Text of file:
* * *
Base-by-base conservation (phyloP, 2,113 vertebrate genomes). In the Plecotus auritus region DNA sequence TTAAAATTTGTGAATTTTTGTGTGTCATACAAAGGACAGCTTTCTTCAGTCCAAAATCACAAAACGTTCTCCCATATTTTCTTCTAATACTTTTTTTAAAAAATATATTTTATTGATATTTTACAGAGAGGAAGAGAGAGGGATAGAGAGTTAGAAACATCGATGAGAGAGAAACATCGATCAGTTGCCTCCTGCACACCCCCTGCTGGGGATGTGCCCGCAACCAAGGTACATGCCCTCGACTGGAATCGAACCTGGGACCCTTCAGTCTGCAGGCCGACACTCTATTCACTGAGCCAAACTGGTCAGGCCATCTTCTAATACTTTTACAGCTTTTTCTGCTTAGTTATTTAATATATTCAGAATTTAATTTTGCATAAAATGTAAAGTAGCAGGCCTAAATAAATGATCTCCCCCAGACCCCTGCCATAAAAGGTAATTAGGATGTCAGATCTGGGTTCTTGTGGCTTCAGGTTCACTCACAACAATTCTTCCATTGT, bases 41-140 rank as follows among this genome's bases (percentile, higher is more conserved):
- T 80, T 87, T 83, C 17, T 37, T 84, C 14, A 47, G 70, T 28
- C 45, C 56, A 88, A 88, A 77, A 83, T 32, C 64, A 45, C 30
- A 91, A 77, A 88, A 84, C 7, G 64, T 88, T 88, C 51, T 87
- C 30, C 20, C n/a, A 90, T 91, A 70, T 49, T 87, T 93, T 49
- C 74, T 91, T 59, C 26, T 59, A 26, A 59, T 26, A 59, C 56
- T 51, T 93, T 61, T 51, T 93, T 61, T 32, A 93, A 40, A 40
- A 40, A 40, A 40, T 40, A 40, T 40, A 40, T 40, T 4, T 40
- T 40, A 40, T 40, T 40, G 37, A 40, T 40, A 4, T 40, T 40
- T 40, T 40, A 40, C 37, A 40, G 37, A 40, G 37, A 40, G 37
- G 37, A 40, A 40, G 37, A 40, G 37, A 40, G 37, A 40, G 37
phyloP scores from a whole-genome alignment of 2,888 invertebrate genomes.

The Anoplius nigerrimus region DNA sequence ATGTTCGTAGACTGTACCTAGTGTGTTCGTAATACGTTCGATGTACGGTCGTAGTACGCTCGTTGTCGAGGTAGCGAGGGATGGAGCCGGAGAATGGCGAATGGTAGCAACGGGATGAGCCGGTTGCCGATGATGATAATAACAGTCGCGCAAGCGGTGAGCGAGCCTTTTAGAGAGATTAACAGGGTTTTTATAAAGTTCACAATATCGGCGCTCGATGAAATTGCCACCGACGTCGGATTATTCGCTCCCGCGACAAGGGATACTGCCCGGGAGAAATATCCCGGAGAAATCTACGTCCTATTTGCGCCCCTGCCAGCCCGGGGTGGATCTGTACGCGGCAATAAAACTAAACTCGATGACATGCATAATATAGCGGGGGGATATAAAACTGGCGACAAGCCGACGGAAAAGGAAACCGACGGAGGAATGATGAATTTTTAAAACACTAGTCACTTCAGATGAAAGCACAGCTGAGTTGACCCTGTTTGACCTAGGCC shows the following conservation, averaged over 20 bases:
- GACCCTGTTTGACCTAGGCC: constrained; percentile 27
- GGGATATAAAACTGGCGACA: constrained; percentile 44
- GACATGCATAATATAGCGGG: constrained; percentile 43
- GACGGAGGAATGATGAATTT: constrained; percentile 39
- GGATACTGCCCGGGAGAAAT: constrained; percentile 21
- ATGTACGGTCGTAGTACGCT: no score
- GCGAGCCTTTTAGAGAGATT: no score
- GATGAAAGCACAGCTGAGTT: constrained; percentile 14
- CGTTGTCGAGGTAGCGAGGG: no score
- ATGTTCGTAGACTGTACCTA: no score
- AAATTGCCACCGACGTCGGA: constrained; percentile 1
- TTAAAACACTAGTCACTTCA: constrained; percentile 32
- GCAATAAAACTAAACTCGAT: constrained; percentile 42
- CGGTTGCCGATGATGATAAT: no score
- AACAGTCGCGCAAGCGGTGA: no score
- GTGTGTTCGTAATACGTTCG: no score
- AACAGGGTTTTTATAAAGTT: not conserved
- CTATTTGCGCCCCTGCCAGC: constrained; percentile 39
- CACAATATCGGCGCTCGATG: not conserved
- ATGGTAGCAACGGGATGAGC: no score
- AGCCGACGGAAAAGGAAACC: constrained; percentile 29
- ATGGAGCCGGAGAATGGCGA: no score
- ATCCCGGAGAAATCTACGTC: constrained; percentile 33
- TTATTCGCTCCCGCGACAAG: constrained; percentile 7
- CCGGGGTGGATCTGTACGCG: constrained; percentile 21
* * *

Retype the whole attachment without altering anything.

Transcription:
Base-by-base conservation (phyloP, 2,113 vertebrate genomes). In the Plecotus auritus region DNA sequence TTAAAATTTGTGAATTTTTGTGTGTCATACAAAGGACAGCTTTCTTCAGTCCAAAATCACAAAACGTTCTCCCATATTTTCTTCTAATACTTTTTTTAAAAAATATATTTTATTGATATTTTACAGAGAGGAAGAGAGAGGGATAGAGAGTTAGAAACATCGATGAGAGAGAAACATCGATCAGTTGCCTCCTGCACACCCCCTGCTGGGGATGTGCCCGCAACCAAGGTACATGCCCTCGACTGGAATCGAACCTGGGACCCTTCAGTCTGCAGGCCGACACTCTATTCACTGAGCCAAACTGGTCAGGCCATCTTCTAATACTTTTACAGCTTTTTCTGCTTAGTTATTTAATATATTCAGAATTTAATTTTGCATAAAATGTAAAGTAGCAGGCCTAAATAAATGATCTCCCCCAGACCCCTGCCATAAAAGGTAATTAGGATGTCAGATCTGGGTTCTTGTGGCTTCAGGTTCACTCACAACAATTCTTCCATTGT, bases 41-140 rank as follows among this genome's bases (percentile, higher is more conserved):
- T 80, T 87, T 83, C 17, T 37, T 84, C 14, A 47, G 70, T 28
- C 45, C 56, A 88, A 88, A 77, A 83, T 32, C 64, A 45, C 30
- A 91, A 77, A 88, A 84, C 7, G 64, T 88, T 88, C 51, T 87
- C 30, C 20, C n/a, A 90, T 91, A 70, T 49, T 87, T 93, T 49
- C 74, T 91, T 59, C 26, T 59, A 26, A 59, T 26, A 59, C 56
- T 51, T 93, T 61, T 51, T 93, T 61, T 32, A 93, A 40, A 40
- A 40, A 40, A 40, T 40, A 40, T 40, A 40, T 40, T 4, T 40
- T 40, A 40, T 40, T 40, G 37, A 40, T 40, A 4, T 40, T 40
- T 40, T 40, A 40, C 37, A 40, G 37, A 40, G 37, A 40, G 37
- G 37, A 40, A 40, G 37, A 40, G 37, A 40, G 37, A 40, G 37
phyloP scores from a whole-genome alignment of 2,888 invertebrate genomes.

The Anoplius nigerrimus region DNA sequence ATGTTCGTAGACTGTACCTAGTGTGTTCGTAATACGTTCGATGTACGGTCGTAGTACGCTCGTTGTCGAGGTAGCGAGGGATGGAGCCGGAGAATGGCGAATGGTAGCAACGGGATGAGCCGGTTGCCGATGATGATAATAACAGTCGCGCAAGCGGTGAGCGAGCCTTTTAGAGAGATTAACAGGGTTTTTATAAAGTTCACAATATCGGCGCTCGATGAAATTGCCACCGACGTCGGATTATTCGCTCCCGCGACAAGGGATACTGCCCGGGAGAAATATCCCGGAGAAATCTACGTCCTATTTGCGCCCCTGCCAGCCCGGGGTGGATCTGTACGCGGCAATAAAACTAAACTCGATGACATGCATAATATAGCGGGGGGATATAAAACTGGCGACAAGCCGACGGAAAAGGAAACCGACGGAGGAATGATGAATTTTTAAAACACTAGTCACTTCAGATGAAAGCACAGCTGAGTTGACCCTGTTTGACCTAGGCC shows the following conservation, averaged over 20 bases:
- GACCCTGTTTGACCTAGGCC: constrained; percentile 27
- GGGATATAAAACTGGCGACA: constrained; percentile 44
- GACATGCATAATATAGCGGG: constrained; percentile 43
- GACGGAGGAATGATGAATTT: constrained; percentile 39
- GGATACTGCCCGGGAGAAAT: constrained; percentile 21
- ATGTACGGTCGTAGTACGCT: no score
- GCGAGCCTTTTAGAGAGATT: no score
- GATGAAAGCACAGCTGAGTT: constrained; percentile 14
- CGTTGTCGAGGTAGCGAGGG: no score
- ATGTTCGTAGACTGTACCTA: no score
- AAATTGCCACCGACGTCGGA: constrained; percentile 1
- TTAAAACACTAGTCACTTCA: constrained; percentile 32
- GCAATAAAACTAAACTCGAT: constrained; percentile 42
- CGGTTGCCGATGATGATAAT: no score
- AACAGTCGCGCAAGCGGTGA: no score
- GTGTGTTCGTAATACGTTCG: no score
- AACAGGGTTTTTATAAAGTT: not conserved
- CTATTTGCGCCCCTGCCAGC: constrained; percentile 39
- CACAATATCGGCGCTCGATG: not conserved
- ATGGTAGCAACGGGATGAGC: no score
- AGCCGACGGAAAAGGAAACC: constrained; percentile 29
- ATGGAGCCGGAGAATGGCGA: no score
- ATCCCGGAGAAATCTACGTC: constrained; percentile 33
- TTATTCGCTCCCGCGACAAG: constrained; percentile 7
- CCGGGGTGGATCTGTACGCG: constrained; percentile 21